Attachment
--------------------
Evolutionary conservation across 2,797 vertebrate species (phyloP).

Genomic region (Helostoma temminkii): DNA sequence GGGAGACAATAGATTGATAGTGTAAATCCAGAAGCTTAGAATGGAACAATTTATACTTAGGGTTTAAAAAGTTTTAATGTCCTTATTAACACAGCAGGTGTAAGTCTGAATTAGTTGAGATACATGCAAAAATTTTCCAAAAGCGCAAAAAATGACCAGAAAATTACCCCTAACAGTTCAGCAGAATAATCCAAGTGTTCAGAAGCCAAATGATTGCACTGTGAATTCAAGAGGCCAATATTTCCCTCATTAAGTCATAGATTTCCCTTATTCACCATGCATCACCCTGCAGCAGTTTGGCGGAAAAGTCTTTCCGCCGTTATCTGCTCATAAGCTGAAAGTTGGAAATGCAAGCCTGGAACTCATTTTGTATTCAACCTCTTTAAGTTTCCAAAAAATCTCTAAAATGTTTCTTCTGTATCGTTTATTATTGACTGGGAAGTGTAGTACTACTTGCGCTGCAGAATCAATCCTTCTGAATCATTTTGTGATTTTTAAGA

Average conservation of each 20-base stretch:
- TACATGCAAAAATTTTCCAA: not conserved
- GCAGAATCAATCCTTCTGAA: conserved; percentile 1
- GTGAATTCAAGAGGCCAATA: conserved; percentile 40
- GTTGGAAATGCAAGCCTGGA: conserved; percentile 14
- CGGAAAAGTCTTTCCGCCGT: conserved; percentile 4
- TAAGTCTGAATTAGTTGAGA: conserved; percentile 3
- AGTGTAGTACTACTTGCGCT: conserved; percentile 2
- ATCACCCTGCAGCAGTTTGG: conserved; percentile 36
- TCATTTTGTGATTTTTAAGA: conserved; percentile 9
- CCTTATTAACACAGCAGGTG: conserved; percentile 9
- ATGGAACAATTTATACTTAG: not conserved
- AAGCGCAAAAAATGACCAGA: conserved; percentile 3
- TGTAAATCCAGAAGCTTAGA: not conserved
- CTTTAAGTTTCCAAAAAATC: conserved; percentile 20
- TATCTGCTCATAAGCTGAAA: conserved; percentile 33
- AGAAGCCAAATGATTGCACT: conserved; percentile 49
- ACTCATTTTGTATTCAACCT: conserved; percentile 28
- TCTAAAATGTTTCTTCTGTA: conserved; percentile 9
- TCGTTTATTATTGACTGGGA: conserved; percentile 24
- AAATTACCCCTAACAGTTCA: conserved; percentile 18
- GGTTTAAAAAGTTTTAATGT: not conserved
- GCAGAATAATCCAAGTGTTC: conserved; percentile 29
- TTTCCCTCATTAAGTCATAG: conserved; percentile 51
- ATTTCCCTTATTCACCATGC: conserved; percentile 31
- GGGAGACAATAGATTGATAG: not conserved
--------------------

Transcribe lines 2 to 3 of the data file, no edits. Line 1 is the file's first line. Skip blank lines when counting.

Genomic region (Helostoma temminkii): DNA sequence GGGAGACAATAGATTGATAGTGTAAATCCAGAAGCTTAGAATGGAACAATTTATACTTAGGGTTTAAAAAGTTTTAATGTCCTTATTAACACAGCAGGTGTAAGTCTGAATTAGTTGAGATACATGCAAAAATTTTCCAAAAGCGCAAAAAATGACCAGAAAATTACCCCTAACAGTTCAGCAGAATAATCCAAGTGTTCAGAAGCCAAATGATTGCACTGTGAATTCAAGAGGCCAATATTTCCCTCATTAAGTCATAGATTTCCCTTATTCACCATGCATCACCCTGCAGCAGTTTGGCGGAAAAGTCTTTCCGCCGTTATCTGCTCATAAGCTGAAAGTTGGAAATGCAAGCCTGGAACTCATTTTGTATTCAACCTCTTTAAGTTTCCAAAAAATCTCTAAAATGTTTCTTCTGTATCGTTTATTATTGACTGGGAAGTGTAGTACTACTTGCGCTGCAGAATCAATCCTTCTGAATCATTTTGTGATTTTTAAGA

Average conservation of each 20-base stretch: